This is a very common condition and in the majority of cases is caused by a muscular imbalance. Typically, the quadricep on the outer part of the thigh (vastus lateralis) becomes stronger and tighter than the quadricep on the inner part (vastus medialis). This creates tension which drives the patella out of line and causes irritation. There are a number of reasons why this can occur and can be explained in greater detail by your osteopath.
The symptoms which are usually experienced with patellofemoral pain syndrome are specifically; pain under, around or beneath the kneecap, and also, joint stiffness, occasional aching around the back of the knee and soreness at night. This discomfort is usually described as a diffuse ache which can become sharp on specific movements and activity. Aggravating factors may be walking for long periods (especially up or down hills and stairs), heavy lifting, bending the knee, jumping or running and prolonged sitting.
Iliotibial band syndrome
This is due to friction of the iliotibial band at the lateral condyle of the femur (a small bony protuberance at the base of the femur, just above the outside of the knee). Commonly mistaken for a bone or thick tendon, the iliotibial band is in fact, a long, thin length of facia that helps stabilise the outer part of the knee throughout its range of motion. It extends from the top of the hip, where it blends with muscles glueus maxiumus and tensia fascia latae, all the way down to the fibula head. Iliotibial band syndrome occurs when the fascia is subjected to repetitive friction and rubbing over the femoral condyle causing irritation and pain. This condition is common in runners and cyclists. It is often due to weak hip and gluteal muscles, poor running technique or increased activity levels, such as long distance running.
Some of the symptoms commonly described are a sharp or burning pain above the outer part of the knee, pains which worsens with the continuance of running, swelling or thickening of the facia, pain and an audible squeaking at 30degrees of knee flexion.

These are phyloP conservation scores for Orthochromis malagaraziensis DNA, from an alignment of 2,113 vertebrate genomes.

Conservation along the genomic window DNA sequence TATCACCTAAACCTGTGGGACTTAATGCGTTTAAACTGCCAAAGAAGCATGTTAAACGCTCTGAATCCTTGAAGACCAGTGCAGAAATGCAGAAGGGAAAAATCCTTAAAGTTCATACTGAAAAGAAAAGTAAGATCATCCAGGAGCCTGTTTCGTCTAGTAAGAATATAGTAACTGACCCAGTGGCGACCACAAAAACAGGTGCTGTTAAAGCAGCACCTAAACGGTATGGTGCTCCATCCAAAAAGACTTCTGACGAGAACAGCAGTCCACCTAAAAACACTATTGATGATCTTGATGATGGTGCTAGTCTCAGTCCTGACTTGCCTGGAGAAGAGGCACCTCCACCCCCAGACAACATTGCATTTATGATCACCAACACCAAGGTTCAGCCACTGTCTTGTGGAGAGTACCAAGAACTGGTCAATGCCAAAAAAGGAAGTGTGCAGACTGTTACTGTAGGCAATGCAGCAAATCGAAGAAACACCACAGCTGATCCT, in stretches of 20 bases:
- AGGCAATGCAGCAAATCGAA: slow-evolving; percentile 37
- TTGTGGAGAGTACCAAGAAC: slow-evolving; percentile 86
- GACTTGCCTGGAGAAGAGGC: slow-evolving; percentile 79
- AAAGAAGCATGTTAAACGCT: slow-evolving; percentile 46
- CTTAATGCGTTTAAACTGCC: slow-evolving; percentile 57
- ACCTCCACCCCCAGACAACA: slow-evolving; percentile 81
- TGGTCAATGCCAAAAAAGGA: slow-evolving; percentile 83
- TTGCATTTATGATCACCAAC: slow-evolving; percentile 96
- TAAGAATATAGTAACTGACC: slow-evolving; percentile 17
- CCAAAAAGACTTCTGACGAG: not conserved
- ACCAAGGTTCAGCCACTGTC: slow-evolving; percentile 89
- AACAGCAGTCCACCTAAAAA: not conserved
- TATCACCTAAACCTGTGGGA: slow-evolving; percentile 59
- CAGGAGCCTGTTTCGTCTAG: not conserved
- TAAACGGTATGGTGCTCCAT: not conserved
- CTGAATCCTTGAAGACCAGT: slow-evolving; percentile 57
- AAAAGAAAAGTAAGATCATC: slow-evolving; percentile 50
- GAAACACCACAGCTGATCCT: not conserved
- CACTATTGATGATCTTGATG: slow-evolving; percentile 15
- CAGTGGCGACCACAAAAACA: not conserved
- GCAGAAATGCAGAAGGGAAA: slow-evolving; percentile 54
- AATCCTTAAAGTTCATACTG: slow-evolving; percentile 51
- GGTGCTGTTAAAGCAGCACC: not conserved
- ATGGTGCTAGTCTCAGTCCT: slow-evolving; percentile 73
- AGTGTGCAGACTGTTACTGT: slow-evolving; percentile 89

This is a condition which typically affects teenagers that participate in many sports, there tends to be a higher prevalence of the condition in boys than girls. It is characterised by inflammation of the attachment site of the patella (kneecap) tendon at the tibial tuberosity (upper part of the shin bone). A common cause is thought to be overuse of the quadriceps. When the quadriceps contract they cause a pulling motion on the patella tendon which attaches at the site of irritation. Because this is a condition which only affects adolescents, the tibia hasn’t stopped growing and is not durable enough to withstand the stresses placed on it and a tearing epithelial growth plate occurs.
Symptoms may include local inflammation, pain, tenderness and tuberosity below the knee cap may be enlarged.
This is due to a softening of the cartilage on the underside of the patella. There is no apparent reason for the condition to develop but it may possibly be associated with a degree of incongruence between the femur (thigh bone) and the patella (kneecap). The condition is far more prevalent in teenage girls who are associated with strenuous sporting activity.
There is commonly swelling and effusion around the knee cap which can be tender to touch. Pain is commonly experienced in the front of the knee and made worse by walking up and down stairs.